US president Donald Trump laid out the US’s new strategy in Afghanistan in a speech from Virginia’s Fort Myer military base on the evening of Aug. 21, telling the assembled troops to prepare for an open-ended war against terrorism in the region, and assigning new roles to Pakistan and India.
“We will not talk about numbers of troops or our plans for further military activities” in Afghanistan, Trump said. “Conditions on the ground, not arbitrary timetables, will guide our strategy from now on.” Pulling troops out of foreign wars was a key plank of Trump’s campaign platform, and he was a frequent critic of former president Barack Obama’s deployment of troops to Afghanistan. The shift could upset his loyal fans, who have stood by as he bypassed presidential norms, and verbally attacked Americans and foreign leaders he disagreed with.
“Ultimately, it is up to the people of Afghanistan to take ownership of their future, to govern their society, and to achieve an everlasting peace,” Trump said, promising to partner with the country, but adding the US was not “nation-building.” In doing so, he echoed speech by president George W. Bush in 2002 (paywall) that set the stage for dramatic increases in US spending and troops there. “Peace will be achieved by helping Afghanistan develop its own stable government,” Bush said at the time.
Trump also indicated the US means to radically change its relationship with Pakistan, where it has spent billions of dollars in aid in recent years, and lean heavily on India to help in the effort to rebuild Afghanistan, while hinting India’s trade with the US could be jeopardized if it did not cooperate. The US can “no longer be silent about Pakistan’s safe havens for terrorist organizations, the Taliban, and other groups that pose a threat to the region and beyond,” Trump said. “We have been paying Pakistan billions and billions of dollars, at the same time they are housing the same terrorists that we are fighting… that will change immediately.”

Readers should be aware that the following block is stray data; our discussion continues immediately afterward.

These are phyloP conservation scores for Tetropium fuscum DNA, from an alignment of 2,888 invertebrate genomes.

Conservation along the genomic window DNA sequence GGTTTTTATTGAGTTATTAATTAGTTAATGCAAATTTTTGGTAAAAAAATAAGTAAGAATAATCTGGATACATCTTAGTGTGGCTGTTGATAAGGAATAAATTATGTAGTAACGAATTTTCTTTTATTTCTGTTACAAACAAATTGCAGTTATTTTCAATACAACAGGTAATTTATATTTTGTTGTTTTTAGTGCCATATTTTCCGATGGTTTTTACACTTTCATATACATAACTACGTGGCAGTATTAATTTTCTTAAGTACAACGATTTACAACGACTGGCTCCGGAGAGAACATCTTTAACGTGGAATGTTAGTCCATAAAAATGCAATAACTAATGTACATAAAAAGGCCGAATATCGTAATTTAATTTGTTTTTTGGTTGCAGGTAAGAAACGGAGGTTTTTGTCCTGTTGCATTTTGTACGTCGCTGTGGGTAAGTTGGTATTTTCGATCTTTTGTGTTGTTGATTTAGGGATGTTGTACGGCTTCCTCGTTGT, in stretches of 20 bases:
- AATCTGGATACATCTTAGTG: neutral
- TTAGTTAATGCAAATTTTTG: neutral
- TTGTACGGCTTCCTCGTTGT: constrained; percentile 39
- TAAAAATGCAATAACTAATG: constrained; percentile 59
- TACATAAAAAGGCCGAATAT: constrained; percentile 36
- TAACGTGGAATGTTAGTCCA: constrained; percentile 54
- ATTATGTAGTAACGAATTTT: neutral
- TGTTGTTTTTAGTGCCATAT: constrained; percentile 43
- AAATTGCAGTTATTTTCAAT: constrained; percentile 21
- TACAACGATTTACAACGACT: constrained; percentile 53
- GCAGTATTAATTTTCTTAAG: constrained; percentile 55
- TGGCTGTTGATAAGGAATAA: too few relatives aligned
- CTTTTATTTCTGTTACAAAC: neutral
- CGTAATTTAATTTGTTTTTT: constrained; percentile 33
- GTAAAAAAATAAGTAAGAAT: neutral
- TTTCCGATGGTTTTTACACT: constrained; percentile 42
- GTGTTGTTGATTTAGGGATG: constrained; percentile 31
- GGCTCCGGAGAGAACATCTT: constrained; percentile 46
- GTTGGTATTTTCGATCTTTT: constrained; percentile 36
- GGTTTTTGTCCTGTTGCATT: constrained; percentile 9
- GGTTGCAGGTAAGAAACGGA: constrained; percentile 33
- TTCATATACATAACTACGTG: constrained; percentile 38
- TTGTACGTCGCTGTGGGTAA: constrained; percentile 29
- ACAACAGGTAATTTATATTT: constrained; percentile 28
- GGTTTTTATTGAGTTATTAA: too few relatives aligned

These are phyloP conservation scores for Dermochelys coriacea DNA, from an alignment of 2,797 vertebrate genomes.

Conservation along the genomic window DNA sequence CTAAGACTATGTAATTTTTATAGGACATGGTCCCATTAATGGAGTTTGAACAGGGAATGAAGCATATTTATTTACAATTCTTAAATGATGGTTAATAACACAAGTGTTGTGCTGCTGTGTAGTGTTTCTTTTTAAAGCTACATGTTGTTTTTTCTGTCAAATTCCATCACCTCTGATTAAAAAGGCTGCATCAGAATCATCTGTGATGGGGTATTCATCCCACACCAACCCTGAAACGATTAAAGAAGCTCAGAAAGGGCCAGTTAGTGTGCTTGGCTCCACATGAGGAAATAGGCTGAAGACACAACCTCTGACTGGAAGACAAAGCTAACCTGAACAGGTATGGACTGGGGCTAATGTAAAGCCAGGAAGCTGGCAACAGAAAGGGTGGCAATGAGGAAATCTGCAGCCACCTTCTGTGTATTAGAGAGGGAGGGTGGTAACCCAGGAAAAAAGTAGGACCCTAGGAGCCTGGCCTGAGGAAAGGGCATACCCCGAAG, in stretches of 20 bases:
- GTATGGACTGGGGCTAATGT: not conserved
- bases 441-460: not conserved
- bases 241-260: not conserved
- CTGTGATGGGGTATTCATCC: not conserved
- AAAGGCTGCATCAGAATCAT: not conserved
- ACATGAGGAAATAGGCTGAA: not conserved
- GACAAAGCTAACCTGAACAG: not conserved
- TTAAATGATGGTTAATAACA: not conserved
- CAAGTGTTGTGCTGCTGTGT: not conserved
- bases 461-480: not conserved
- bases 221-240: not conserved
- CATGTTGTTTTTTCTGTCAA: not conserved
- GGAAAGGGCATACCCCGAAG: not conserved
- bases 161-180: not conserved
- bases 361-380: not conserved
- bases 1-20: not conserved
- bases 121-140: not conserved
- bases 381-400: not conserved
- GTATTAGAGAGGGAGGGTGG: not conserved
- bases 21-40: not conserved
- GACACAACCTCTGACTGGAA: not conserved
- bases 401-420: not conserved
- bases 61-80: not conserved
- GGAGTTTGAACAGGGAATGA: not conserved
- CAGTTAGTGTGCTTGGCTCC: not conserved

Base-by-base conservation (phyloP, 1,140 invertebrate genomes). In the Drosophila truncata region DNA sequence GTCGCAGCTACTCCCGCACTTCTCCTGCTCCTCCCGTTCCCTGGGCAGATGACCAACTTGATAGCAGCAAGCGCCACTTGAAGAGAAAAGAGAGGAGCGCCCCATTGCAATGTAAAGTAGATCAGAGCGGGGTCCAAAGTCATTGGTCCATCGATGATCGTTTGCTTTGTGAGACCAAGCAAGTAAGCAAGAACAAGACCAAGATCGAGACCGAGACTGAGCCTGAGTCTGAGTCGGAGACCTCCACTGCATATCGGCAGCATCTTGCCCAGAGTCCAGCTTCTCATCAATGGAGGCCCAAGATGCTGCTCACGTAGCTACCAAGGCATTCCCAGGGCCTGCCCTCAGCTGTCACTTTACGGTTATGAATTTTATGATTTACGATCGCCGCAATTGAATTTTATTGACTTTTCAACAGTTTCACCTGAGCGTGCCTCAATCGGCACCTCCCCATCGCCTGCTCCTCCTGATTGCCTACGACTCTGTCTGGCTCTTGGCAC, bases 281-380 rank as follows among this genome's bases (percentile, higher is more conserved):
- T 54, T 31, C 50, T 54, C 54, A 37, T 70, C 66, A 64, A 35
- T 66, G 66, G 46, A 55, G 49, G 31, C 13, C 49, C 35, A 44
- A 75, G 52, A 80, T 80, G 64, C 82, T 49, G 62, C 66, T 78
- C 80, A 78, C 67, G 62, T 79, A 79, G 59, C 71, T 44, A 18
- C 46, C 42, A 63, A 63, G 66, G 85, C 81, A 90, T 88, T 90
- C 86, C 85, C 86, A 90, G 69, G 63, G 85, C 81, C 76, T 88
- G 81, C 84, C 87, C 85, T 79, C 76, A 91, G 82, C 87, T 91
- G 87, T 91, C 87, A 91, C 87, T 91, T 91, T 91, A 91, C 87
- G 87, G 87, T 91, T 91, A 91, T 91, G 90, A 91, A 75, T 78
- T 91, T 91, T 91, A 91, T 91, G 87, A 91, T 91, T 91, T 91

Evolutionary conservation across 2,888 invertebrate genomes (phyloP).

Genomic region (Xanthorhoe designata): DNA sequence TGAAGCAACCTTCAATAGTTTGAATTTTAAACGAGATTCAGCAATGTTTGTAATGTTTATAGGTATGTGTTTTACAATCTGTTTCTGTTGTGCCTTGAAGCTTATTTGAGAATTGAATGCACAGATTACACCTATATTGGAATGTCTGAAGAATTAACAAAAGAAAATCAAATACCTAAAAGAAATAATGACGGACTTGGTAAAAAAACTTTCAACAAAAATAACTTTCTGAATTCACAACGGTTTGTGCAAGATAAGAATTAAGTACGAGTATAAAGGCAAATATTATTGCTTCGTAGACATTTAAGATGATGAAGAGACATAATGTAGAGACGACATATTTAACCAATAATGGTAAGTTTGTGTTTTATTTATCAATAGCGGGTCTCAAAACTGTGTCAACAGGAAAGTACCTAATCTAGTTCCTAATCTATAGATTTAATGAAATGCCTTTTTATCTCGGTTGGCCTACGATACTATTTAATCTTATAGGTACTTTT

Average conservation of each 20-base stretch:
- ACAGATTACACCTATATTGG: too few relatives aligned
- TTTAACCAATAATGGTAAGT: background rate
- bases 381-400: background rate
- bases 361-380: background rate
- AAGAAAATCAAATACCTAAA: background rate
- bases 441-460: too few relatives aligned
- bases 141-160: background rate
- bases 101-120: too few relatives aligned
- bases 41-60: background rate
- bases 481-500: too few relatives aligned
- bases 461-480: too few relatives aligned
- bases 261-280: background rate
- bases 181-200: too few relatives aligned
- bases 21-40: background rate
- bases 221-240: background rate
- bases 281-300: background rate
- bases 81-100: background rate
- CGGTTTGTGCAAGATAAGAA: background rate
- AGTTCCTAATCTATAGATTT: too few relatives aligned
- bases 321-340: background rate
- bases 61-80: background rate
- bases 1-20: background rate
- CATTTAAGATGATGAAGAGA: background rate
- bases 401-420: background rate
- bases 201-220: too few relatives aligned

The US also plans to “further develop” its partnership with India to rebuild Afghanistan, he said. “We appreciate India’s important contributions to stability in Afghanistan, but India makes billions of dollars in trade with the United States, and we want them to help us more with Afghanistan, especially in the area of economic assistance and development.”
There’s no public indication that US diplomats discussed this change in strategy with their Indian counterparts in the days before the speech. US officials have long urged India to play a greater role in rebuilding Afghanistan, and under former prime minister Manmohan Singh India pledged billions of dollars in aid. Last year, India’s current prime minister Narendra Modi pledged $1 billion in aid to the country.
In adopting the “push India, punish Pakistan” strategy, Trump is lifting a page from advisor Lisa Curtis’s playbook. Curtis, a former Heritage Foundation director, CIA analyst, and US diplomat in South Asia, wrote in February that the US “must stop chasing the mirage of securing change in Pakistan’s strategic direction by giving it additional aid or military equipment.” The White House named her its senior national security advisor for the region in April.
John McCain, the Arizona senator, called the move positive, but long overdue, and signaled that he expected an escalation in military spending. “Congress must meet its responsibilities for overseeing the war in Afghanistan and providing the necessary resources for it,” McCain said in a statement.
Senate majority leader Mitch McConnell went a step further, comparing the situation to the US’s huge overseas troop presence after WWII. “Just as the United States maintained forward deployed forces in Japan and Germany after the Second World War and in South Korea after the armistice, a residual presence in Afghanistan and in Iraq, preserves the gains we have made in the respective conflicts in those countries—and America pursues our interests by supporting host nation forces,” he wrote.